Frustrated farmers demand government 'rethink' on carbon footprint plans

Farmers say they feel 'held hostage to a timescale' as government says the sector is responsible for nearly 20% of emissions.

Farmers and landowners say they have been left frustrated by the Scottish Government’s plans to reduce the country’s carbon output.

The government said last month it was scrapping its annual and 2030 targets for reducing greenhouse gas emissions.

Instead, it outlined a range of measures for farming and landowners to improve Scotland’s environment.

The Scottish Government says the agricultural sector is responsible for nearly 20% of Scotland’s total emissions.

That figure is 10% less than it was in the early 1990s, but ministers believe more can be done.

Proposals include carbon land taxes, feed supplements to reduce greenhouse gases from livestock, and land restoration.

NFU Scotland vice president Andrew Connon

But farmers say that ongoing work in the industry must be taken into consideration – and not at the expense of food production.

NFU Scotland Vice President Andrew Connon said: “I think it’s inappropriate that the sector is judged only on its emissions rather than also looking at its sequestration.

“That’s why we welcome the recent announcement to have a rethink on government targets; we need to speak about net zero rather than no emissions.

“We’ve been a hostage to a timescale. Just look around and you see the biodiversity; that has to be taken into account.”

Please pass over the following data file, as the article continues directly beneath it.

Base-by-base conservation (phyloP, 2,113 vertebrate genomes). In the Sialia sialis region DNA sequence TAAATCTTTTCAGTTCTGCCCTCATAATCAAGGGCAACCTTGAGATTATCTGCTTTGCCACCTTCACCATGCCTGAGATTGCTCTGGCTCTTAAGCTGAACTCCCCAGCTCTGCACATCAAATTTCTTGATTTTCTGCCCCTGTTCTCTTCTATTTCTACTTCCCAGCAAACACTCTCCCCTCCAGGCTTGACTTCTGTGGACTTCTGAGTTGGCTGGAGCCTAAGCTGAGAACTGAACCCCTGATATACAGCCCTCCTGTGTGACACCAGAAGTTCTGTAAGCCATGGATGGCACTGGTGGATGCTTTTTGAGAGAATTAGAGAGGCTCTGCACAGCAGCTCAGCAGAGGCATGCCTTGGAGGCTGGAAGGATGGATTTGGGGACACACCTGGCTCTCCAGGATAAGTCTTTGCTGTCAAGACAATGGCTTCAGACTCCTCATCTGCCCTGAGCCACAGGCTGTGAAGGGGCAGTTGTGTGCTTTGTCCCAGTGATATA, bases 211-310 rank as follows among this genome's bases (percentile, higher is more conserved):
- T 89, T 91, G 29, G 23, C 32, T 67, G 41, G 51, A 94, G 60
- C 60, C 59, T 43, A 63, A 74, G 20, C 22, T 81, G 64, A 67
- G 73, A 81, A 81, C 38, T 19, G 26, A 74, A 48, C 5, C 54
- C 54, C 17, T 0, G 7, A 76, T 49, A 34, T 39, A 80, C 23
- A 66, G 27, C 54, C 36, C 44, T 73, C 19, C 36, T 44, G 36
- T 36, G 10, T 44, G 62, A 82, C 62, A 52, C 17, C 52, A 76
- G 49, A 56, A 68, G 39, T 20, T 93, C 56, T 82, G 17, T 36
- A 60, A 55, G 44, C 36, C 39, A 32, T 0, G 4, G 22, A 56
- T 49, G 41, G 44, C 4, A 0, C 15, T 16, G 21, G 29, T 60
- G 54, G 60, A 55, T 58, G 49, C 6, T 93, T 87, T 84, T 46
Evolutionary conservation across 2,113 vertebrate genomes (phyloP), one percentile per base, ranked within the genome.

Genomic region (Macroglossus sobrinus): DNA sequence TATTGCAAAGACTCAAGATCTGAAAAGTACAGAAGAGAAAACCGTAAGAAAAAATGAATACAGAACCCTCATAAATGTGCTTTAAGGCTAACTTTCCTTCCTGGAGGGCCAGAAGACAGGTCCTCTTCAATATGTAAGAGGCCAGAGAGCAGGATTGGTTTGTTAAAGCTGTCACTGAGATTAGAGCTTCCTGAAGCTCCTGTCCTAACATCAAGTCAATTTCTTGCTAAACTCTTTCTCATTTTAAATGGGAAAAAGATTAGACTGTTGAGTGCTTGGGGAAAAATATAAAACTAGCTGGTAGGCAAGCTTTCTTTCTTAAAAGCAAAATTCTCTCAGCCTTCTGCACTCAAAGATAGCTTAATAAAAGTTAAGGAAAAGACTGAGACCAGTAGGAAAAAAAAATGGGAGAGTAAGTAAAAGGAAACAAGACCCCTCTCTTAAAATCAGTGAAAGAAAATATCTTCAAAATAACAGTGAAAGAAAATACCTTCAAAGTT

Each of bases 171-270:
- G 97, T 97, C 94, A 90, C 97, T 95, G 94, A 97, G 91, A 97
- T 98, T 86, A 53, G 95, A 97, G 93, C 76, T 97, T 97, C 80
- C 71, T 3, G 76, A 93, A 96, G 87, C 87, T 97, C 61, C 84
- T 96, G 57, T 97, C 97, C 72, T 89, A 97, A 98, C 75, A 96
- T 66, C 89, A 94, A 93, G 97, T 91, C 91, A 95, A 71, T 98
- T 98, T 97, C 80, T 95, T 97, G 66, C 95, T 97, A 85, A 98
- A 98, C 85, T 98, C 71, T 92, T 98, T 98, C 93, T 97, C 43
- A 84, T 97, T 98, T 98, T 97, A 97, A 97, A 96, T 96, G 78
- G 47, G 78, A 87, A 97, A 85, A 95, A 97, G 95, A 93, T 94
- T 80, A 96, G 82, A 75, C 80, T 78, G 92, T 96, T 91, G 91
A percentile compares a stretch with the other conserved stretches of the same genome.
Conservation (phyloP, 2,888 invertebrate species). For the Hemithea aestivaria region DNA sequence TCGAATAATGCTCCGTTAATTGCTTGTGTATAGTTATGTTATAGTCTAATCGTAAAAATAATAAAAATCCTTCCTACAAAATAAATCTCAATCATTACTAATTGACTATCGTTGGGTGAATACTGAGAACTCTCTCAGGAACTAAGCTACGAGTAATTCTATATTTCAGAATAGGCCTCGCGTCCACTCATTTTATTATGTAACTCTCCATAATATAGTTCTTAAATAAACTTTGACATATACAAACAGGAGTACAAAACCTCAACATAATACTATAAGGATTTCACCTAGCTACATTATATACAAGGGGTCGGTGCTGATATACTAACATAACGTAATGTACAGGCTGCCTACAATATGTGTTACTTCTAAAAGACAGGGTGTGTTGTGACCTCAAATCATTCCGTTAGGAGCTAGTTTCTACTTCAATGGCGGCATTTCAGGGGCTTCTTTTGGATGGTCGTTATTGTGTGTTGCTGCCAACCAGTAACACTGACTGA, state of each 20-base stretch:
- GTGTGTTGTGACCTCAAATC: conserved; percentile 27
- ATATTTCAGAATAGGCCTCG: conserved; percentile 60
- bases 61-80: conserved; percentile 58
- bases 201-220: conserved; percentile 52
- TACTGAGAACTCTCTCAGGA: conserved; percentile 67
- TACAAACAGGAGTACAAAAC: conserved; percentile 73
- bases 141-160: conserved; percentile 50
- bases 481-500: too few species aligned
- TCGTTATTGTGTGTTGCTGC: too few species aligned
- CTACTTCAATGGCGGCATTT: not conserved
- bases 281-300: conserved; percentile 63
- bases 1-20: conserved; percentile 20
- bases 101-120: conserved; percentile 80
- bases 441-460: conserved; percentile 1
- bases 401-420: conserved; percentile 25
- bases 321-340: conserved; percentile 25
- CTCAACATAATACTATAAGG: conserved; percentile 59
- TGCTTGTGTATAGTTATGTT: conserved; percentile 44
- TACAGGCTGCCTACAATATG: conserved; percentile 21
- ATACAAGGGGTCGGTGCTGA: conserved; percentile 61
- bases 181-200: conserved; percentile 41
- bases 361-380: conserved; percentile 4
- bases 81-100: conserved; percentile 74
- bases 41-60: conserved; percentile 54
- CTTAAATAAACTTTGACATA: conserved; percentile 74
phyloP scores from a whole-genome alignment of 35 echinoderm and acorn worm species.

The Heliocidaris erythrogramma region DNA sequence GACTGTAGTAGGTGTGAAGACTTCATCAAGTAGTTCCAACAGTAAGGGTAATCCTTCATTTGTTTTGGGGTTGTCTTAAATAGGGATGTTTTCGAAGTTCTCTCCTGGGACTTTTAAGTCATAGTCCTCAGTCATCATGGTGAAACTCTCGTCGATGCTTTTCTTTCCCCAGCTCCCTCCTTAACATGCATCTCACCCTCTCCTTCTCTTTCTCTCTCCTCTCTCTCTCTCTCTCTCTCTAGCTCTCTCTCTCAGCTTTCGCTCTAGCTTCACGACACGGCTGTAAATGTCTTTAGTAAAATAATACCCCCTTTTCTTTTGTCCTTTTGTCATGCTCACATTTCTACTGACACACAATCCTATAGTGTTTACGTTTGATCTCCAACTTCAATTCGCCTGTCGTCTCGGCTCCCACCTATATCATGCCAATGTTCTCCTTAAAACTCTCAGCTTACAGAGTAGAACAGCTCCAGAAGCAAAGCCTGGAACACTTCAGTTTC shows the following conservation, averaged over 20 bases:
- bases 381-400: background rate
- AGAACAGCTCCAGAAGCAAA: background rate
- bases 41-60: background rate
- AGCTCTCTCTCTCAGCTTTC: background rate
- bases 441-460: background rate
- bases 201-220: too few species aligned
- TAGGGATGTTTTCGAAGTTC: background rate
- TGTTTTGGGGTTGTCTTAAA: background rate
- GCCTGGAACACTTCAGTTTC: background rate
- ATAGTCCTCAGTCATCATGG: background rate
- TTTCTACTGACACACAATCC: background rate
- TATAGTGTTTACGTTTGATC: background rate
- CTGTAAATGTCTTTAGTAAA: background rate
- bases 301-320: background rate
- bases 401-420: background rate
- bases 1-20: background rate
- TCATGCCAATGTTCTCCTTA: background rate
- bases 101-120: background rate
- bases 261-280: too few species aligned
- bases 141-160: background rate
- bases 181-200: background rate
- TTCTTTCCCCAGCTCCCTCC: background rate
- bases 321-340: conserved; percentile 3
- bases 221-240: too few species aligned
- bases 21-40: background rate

Many farmers are sceptical about the plans.

A pilot trialling methane-supressing supplements – or food additives aimed at reducing the amount of greenhouse gases produced by cows – is one of the plans being brought forward.

Farmers say more research is needed before methane-suppressing supplements are routinely used on their cows and that the practicalities, such as how often they need to be fed throughout the day, must be considered.

“I feel like the suckler cow is first on the target list. We can’t be giving away land for restoration that’s prime for our cows,” said Alan Simpson, a cattle farmer in Aberdeenshire.

“Some of the additives being looked at could cost at least £75 per cow per year. That will be an even bigger black hole in my budget.”

Cattle farmer Alan Simpson

The government is also launching a consultation into a new carbon land tax, which could see landowners incentivised to restore peatland, plant trees, and create renewable energy.

“I’d be a bit careful with that. We’re already working through a range of ways to incentivise better land management,” explained Eleanor Kay, senior policy adviser at Scottish Land & Estates.

“But it would be good to work with these further. We will actively engage in the consultation.”

More details on the proposals are expected in the coming months.

The Scottish Government said: “Agriculture has an important role to play in reducing Scotland’s greenhouse gas emissions.

“Agriculture and food production rely on natural processes and will therefore always cause some degree of greenhouse gas emissions; in particular, ruminant livestock will always emit some greenhouse gases.

“Therefore, a balance must be found to ensure greenhouse gas reductions can take place while Scotland continues to produce high quality and sustainable food.”

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